What are you most looking forward to doing/where are you most looking forward to seeing?
I'm really looking forward to seeing New Zealand and the Canadian Rockies (I love an epic landscape!) and also finding somewhere after the first couple of months to slow right down and just live like locals for a month or so - you'll have to follow us to find out where that is!
What are you worried about the most?
Sleep, being unwell, being together so much we drive each other insane and the possibility of getting bad news from home and how we'll deal with it if we do. But none of the worries outweigh the excitement, not yet anyway.
What will you miss most about home?
I think just the familiarity of it all. Everyone knows the routine, where everything is, how to get medical care, who to ask for help. I won't miss the winter in the UK though - I really struggled this past winter with the darkness and crap weather, so I'm looking forward to skipping that for a year.
Do the children understand what’s about to happen and how are they feeling about it?
Amber is VERY excited at the prospect of going on trains and seeing lots of animals. She's given me a long list of animals she wants to see. This has been revised slightly recently after risk-assessing each one and deciding she's not so keen on crocodiles, sharks or tigers but penguins, seals, flamingos, whales, dolphins and bears are still on the list. I don't know how bears have avoided the danger test!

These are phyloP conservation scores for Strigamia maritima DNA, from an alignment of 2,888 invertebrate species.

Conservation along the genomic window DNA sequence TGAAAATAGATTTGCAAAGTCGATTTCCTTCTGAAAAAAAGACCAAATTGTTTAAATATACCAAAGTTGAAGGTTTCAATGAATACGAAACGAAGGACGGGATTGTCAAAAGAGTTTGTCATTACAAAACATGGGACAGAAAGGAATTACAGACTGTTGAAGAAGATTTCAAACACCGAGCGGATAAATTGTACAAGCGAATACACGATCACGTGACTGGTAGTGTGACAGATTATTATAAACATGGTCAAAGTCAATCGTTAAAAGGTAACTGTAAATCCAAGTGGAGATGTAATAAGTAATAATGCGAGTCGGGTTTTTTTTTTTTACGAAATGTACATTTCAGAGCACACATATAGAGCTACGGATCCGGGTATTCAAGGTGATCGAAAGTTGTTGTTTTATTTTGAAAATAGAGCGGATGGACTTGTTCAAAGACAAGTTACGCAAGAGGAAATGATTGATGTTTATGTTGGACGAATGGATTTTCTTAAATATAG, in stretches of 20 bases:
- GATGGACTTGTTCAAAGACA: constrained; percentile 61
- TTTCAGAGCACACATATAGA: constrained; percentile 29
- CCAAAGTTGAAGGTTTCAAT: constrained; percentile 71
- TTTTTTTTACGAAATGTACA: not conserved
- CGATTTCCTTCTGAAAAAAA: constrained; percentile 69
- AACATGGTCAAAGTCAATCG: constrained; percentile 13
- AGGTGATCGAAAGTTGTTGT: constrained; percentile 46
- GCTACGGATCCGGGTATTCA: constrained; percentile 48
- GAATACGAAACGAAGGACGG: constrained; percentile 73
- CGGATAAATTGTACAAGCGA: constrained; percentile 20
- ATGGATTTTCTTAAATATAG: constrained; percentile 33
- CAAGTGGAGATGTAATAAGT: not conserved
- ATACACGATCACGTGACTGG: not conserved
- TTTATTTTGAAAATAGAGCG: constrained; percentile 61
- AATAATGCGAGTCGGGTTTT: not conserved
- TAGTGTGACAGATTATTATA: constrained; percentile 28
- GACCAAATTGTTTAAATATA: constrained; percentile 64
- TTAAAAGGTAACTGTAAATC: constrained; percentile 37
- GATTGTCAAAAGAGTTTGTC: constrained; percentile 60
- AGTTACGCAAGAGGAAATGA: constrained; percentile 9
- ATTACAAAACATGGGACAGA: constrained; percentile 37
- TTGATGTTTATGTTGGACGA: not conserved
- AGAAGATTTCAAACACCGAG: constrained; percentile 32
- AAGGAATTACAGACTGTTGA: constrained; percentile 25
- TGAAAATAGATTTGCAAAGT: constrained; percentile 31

You are a vegan family with an eco-living ethos, how are you hoping that will translate while travelling?
Hmm, let's go back to my feelings of guilt. The obvious environmental cost of air travel is on my mind a lot at the moment. We're going to try our absolute best not to fly whenever possible, but sometimes we're going to have to. The only things that reassure me slightly are that we don't eat meat or dairy products, the production of which are the two biggest polluters out there, and that in showing our children exactly what it is we need to protect, they'll become the next generation of eco-conscious and sustainable thinkers. We're also planning a few little eco and conservation activities along the way to do our bit to give something back. Food-wise, I've made sure there are some good vegan food options in most places we're planning on visiting. This, coupled with the fact we're planning on staying in apartments with kitchen facilities should mean that vegan food shouldn't be an issue. If all else fails, pretty much everywhere has rice, pasta and fresh fruit and vegetables so I think we'll be fine.